(Prior Name)

Adults seeking to legally change their name will need to file a petition with the court. In addition to completing the petition, the party should be prepared to pay a filing fee directly to court at the time of filing as well as supply a copy of their fingerprints. Fingerprinting can be done by the local police department where the filing party resides. The purpose of the fingerprinting is to allow for analysis of any criminal background, if applicable. The name change statute does not allow a change of name if certain crimes have been committed. A search through the Prothonotary’s office and Recorder of Deeds will also need to be done prior to a successful name change to ensure there are no other concerns which may bar the application for a name change.

Another requirement prior to obtaining a name change is to publish notice of the petition and hearing date. Generally notice must be published in the law reporter for the county as well as a newspaper of general circulation. This is to notify anyone who may have an objection to the name change and grant them the opportunity to appear in court and state their objections. The total fees can be in the range upwards of $500 excluding attorney fees if representation is desired.

In the case of a minor child, service must be made on the other parent if there whereabouts are known. Otherwise, notice may be accomplished solely by the publication that is already required but permission of the court should be sought to skip specific service on the other parent. If both parents are in agreement with a name change to a minor, the simpler option is to request a correction to the birth certificate through vital records rather than foot the expense to file a petition and seek a hearing. Fingerprinting and other background checks are not required if a name change for a minor must be sought through the court due to lack of contact with the other parent or lack of mutual agreement on the desired change.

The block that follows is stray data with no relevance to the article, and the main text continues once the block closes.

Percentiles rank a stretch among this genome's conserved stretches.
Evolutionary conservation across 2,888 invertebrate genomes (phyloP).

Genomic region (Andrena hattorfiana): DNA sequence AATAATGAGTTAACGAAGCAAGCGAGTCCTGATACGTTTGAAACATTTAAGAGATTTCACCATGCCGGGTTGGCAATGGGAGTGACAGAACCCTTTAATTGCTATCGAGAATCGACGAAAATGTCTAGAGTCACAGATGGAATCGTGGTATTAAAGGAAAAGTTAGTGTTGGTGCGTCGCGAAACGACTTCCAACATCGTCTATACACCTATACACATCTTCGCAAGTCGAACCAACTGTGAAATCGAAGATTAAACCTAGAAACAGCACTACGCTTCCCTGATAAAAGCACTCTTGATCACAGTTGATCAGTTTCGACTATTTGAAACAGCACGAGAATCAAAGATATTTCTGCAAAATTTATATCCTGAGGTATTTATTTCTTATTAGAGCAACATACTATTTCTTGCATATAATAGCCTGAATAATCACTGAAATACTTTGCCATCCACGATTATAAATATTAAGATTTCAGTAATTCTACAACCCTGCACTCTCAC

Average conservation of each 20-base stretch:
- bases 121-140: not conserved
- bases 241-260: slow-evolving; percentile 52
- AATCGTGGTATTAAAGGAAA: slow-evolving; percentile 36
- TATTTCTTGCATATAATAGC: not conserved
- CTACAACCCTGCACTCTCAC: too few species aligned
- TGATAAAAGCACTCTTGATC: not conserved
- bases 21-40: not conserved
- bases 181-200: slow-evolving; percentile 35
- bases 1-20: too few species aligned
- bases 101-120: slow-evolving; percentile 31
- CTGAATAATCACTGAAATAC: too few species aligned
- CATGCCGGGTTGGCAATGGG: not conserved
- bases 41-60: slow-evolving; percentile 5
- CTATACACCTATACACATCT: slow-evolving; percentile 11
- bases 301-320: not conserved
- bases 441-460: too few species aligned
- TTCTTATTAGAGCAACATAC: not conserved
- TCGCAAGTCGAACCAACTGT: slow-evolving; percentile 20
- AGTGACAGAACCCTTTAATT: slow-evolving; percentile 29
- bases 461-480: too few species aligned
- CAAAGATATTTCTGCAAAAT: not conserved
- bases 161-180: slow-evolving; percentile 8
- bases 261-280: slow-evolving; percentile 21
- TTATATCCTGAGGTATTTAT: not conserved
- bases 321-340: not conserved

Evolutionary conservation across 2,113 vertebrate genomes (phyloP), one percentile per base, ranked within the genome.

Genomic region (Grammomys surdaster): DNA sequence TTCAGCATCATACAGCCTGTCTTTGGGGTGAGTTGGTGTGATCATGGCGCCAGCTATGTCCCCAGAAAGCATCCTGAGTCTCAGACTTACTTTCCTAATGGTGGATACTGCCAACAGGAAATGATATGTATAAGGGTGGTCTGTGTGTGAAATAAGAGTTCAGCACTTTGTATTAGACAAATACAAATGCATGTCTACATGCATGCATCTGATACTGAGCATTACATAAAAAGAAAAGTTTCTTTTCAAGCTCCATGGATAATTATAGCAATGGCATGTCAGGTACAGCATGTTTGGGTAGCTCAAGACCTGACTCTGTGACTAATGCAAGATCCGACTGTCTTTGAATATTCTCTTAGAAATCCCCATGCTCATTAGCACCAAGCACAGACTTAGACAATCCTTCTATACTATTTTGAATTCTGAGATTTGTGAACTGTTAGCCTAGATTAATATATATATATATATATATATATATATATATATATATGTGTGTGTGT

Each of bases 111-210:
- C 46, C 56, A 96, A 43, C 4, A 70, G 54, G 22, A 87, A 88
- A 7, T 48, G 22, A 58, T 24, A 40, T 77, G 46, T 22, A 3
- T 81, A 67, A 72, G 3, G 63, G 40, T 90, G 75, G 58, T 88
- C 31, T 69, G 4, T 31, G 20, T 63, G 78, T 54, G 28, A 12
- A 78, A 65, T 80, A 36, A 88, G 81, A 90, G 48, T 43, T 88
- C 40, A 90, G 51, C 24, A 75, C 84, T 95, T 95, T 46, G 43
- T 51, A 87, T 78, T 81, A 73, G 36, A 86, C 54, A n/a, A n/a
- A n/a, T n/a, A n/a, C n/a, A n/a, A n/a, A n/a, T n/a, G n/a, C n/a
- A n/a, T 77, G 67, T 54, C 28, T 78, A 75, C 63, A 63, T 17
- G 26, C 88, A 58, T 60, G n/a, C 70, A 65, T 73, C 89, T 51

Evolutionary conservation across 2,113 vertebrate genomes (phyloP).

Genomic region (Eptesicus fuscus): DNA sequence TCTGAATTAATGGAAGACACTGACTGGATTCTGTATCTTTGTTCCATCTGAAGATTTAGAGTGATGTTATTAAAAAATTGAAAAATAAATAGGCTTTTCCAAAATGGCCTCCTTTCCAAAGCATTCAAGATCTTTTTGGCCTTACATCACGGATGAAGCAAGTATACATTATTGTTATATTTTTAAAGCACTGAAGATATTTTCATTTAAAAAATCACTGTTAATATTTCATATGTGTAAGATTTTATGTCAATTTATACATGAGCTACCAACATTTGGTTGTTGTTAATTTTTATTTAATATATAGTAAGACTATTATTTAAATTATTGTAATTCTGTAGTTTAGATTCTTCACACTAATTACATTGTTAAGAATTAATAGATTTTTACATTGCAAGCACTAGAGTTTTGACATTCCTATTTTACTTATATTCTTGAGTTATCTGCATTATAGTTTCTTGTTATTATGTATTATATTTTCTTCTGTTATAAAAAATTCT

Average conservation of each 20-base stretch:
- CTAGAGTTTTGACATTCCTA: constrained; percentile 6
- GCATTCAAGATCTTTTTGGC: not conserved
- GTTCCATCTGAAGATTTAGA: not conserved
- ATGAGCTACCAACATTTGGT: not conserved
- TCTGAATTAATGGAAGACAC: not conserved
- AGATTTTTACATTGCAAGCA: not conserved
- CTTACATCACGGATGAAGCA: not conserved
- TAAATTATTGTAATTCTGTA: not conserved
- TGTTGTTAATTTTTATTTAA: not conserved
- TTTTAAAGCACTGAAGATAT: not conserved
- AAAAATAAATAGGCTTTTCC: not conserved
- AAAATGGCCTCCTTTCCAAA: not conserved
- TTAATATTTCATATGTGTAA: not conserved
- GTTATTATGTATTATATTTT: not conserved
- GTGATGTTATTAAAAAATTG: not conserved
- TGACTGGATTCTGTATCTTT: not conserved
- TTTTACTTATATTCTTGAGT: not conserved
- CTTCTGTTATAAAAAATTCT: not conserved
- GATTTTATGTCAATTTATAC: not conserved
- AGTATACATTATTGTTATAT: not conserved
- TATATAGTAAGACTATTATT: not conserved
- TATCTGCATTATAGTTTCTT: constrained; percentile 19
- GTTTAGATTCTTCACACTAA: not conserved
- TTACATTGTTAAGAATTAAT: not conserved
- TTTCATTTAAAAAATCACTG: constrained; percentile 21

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The family court has the authority to make determinations regarding a marital home even prior to or subsequent to a divorce decree. First, the court can grant one of the parties exclusive possession of the home while the divorce is pending under Section 3502 of the Divorce Code. Case law, however, has indicated that an award for exclusive possession should not be given lightly and the party requesting it has the burden of proving its necessity. Section 3323 gives the court general equity powers to issue any order necessary to protect the interests of the parties or as justice requires. This can include an order mandating a party to pay the mortgage on time, forcing the home to be sold if neither party can afford it, and even decisions on which realtor should be used or what the listing price should be.